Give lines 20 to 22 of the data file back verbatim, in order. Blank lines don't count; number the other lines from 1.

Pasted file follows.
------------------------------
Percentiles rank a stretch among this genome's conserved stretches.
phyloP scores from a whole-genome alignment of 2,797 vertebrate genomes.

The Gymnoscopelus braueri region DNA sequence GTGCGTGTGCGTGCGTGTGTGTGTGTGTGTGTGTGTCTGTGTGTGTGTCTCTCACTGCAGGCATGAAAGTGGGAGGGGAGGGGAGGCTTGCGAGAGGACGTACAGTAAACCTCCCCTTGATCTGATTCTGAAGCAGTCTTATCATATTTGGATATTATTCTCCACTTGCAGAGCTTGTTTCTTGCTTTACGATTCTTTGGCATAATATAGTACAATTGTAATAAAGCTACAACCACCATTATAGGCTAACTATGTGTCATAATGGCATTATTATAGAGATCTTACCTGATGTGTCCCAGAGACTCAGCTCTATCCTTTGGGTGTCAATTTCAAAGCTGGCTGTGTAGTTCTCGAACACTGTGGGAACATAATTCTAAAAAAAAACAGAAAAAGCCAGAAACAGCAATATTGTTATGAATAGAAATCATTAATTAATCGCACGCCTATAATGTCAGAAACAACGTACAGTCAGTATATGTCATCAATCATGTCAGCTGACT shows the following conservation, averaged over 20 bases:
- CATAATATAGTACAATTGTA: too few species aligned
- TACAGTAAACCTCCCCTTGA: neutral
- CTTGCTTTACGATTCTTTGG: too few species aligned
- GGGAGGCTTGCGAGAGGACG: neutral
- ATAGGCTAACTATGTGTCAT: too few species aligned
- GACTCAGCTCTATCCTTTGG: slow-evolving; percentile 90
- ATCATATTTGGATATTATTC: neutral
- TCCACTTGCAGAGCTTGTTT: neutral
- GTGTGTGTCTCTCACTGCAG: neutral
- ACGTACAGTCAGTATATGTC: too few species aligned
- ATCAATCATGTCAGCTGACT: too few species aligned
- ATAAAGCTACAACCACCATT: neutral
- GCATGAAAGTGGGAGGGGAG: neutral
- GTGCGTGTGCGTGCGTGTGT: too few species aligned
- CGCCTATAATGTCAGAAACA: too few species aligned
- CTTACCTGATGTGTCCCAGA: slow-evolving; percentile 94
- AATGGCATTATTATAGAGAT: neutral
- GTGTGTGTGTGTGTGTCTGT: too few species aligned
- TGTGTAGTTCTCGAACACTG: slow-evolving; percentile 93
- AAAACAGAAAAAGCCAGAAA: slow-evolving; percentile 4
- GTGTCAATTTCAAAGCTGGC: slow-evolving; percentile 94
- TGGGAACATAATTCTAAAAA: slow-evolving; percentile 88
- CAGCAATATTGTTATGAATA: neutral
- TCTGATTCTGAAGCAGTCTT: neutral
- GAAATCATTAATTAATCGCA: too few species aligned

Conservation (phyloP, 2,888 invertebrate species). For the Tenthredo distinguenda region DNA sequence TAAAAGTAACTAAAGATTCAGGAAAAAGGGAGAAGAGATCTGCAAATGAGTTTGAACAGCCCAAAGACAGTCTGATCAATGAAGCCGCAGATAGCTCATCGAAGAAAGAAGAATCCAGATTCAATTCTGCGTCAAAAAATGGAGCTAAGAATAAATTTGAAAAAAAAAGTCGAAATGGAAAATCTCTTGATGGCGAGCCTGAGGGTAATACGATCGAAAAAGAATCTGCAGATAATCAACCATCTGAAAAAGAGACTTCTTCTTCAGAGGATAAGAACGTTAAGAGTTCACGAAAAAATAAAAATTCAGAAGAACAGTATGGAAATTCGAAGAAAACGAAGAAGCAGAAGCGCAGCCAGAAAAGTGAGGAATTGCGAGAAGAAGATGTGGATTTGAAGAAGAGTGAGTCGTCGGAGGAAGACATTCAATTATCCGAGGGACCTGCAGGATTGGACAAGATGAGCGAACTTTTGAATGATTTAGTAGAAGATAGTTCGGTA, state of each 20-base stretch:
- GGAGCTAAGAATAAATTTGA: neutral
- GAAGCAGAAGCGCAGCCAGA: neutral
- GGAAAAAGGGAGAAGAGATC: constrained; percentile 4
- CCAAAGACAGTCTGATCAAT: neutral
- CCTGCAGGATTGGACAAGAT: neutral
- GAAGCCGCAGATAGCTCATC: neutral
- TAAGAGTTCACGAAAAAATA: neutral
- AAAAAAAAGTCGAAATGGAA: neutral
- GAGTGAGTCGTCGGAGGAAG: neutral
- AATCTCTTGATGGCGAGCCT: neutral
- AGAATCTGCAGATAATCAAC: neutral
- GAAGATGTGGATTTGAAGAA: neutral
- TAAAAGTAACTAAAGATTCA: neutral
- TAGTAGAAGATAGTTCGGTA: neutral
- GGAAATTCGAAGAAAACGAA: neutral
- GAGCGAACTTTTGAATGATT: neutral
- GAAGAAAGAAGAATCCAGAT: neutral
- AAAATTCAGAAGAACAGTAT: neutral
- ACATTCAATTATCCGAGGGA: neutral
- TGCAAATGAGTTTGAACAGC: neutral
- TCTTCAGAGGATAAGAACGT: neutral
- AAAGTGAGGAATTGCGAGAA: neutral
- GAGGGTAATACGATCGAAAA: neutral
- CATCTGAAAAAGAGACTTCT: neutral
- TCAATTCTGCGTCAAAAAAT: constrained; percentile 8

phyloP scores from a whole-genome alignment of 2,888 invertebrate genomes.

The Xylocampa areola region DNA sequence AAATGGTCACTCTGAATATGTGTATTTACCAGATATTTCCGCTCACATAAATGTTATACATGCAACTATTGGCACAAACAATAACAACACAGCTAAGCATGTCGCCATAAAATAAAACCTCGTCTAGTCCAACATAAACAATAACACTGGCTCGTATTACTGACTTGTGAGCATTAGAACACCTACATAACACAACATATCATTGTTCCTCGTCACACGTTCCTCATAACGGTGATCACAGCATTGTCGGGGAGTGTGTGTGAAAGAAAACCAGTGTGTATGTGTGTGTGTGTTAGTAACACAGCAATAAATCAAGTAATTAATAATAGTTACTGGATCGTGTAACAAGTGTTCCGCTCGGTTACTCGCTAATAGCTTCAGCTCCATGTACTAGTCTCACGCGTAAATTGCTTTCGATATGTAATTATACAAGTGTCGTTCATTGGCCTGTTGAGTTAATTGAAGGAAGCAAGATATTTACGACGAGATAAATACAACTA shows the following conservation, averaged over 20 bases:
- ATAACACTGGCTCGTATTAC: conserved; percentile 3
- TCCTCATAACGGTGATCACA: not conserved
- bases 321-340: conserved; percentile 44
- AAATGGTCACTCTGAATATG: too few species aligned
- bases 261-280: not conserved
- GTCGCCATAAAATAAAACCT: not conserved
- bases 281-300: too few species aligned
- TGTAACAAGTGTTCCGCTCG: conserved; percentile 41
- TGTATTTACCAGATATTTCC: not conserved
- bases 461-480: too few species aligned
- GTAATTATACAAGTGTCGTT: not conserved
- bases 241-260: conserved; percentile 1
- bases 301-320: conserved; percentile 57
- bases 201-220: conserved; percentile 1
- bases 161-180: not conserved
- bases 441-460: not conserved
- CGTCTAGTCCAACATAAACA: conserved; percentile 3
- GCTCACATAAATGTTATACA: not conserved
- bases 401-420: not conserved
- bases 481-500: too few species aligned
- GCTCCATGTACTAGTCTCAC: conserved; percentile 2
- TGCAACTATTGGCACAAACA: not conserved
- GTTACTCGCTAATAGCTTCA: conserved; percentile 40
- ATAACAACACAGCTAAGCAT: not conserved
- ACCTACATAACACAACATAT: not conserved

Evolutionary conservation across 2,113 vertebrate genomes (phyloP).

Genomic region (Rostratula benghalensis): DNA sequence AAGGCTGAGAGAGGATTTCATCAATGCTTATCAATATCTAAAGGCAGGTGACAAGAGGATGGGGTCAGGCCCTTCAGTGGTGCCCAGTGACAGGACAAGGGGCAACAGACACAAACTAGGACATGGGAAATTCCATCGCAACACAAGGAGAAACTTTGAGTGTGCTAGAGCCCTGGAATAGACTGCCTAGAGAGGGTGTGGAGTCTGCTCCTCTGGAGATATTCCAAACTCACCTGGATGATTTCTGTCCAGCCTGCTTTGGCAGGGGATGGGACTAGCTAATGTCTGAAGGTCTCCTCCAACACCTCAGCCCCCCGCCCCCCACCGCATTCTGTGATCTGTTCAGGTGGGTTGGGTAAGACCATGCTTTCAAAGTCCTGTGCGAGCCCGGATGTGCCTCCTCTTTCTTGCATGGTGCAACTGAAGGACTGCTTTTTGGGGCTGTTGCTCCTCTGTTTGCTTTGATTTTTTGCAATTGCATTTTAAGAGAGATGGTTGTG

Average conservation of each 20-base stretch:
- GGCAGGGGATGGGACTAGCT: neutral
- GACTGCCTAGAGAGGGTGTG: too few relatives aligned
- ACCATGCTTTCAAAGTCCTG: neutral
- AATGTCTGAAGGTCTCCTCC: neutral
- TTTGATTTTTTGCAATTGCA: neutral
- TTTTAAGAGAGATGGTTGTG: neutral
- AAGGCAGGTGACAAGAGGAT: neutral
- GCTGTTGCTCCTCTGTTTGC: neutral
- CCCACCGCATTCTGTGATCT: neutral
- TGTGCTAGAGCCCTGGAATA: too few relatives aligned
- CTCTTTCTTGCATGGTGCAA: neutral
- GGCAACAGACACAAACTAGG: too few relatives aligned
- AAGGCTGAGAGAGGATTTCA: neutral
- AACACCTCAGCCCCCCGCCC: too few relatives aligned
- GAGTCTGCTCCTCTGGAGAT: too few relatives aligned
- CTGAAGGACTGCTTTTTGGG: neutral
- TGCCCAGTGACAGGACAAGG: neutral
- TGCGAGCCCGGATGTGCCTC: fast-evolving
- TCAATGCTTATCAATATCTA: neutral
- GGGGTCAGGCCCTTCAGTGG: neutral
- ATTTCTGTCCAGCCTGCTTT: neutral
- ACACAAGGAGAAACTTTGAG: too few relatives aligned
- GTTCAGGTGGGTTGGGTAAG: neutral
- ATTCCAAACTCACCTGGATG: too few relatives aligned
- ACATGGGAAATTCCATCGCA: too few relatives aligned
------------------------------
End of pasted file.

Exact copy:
- AATGGCATTATTATAGAGAT: neutral
- GTGTGTGTGTGTGTGTCTGT: too few species aligned
- TGTGTAGTTCTCGAACACTG: slow-evolving; percentile 93